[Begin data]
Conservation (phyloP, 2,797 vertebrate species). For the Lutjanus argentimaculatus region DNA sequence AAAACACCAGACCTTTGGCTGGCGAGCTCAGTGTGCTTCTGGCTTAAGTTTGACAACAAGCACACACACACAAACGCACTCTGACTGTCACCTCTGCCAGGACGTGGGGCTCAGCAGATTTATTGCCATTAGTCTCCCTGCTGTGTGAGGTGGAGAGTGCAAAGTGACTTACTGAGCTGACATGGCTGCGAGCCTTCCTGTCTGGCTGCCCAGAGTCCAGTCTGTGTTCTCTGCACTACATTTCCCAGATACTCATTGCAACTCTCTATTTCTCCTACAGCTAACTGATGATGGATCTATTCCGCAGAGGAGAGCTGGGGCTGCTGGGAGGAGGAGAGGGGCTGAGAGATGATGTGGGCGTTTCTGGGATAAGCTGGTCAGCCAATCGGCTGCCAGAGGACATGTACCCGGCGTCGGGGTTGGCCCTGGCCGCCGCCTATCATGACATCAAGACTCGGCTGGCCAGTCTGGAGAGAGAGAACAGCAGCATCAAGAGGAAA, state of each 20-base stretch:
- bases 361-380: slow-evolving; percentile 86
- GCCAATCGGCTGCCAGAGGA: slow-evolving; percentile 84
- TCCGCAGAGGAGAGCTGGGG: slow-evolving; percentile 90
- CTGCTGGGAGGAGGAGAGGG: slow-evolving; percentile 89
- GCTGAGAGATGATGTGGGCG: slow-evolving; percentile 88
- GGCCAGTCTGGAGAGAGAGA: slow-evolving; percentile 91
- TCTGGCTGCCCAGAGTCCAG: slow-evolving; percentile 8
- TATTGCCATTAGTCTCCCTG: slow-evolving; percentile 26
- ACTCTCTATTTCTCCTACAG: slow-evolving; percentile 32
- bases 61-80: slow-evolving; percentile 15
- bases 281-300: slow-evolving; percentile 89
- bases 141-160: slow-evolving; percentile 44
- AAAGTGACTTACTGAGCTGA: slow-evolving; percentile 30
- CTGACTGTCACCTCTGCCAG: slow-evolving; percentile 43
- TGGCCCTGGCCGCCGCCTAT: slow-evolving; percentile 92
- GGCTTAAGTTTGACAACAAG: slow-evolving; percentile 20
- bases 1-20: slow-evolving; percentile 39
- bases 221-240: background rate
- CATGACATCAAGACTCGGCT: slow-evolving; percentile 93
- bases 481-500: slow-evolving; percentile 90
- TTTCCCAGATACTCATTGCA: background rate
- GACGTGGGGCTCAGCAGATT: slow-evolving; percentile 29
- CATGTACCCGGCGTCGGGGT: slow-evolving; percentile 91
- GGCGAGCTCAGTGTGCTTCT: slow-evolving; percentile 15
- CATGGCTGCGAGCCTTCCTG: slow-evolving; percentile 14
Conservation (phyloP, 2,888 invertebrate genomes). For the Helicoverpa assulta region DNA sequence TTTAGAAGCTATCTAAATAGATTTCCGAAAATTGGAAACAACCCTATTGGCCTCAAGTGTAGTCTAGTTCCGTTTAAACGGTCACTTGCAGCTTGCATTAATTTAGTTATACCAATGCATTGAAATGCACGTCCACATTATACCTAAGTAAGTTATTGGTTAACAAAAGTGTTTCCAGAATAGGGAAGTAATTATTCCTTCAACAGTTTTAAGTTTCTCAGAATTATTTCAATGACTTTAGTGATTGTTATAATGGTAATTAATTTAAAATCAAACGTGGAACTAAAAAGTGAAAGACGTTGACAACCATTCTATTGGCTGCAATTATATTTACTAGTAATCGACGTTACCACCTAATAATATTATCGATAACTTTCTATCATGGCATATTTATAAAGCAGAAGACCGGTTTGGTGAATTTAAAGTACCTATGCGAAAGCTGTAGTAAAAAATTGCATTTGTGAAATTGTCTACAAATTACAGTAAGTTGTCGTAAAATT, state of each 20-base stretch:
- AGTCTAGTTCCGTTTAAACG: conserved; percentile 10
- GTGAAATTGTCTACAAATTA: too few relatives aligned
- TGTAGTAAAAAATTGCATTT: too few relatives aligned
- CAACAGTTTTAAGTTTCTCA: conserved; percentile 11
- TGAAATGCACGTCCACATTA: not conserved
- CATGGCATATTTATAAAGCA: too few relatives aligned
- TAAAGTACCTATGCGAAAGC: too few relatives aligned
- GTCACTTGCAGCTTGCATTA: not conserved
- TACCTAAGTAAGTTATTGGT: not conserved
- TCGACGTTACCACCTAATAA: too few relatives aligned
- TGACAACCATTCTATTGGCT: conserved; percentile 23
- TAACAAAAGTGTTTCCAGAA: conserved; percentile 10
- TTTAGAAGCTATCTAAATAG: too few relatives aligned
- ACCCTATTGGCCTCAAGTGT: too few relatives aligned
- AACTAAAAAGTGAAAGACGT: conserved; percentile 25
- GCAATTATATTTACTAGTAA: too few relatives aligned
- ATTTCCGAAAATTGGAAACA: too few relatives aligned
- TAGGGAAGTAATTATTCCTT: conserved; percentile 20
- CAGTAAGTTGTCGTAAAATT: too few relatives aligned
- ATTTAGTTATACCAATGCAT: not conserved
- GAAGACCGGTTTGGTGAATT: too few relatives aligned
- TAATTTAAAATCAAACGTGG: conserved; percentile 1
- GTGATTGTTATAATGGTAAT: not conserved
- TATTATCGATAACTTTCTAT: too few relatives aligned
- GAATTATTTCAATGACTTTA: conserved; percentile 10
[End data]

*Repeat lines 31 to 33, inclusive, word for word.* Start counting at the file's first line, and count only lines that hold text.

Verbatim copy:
- CAACAGTTTTAAGTTTCTCA: conserved; percentile 11
- TGAAATGCACGTCCACATTA: not conserved
- CATGGCATATTTATAAAGCA: too few relatives aligned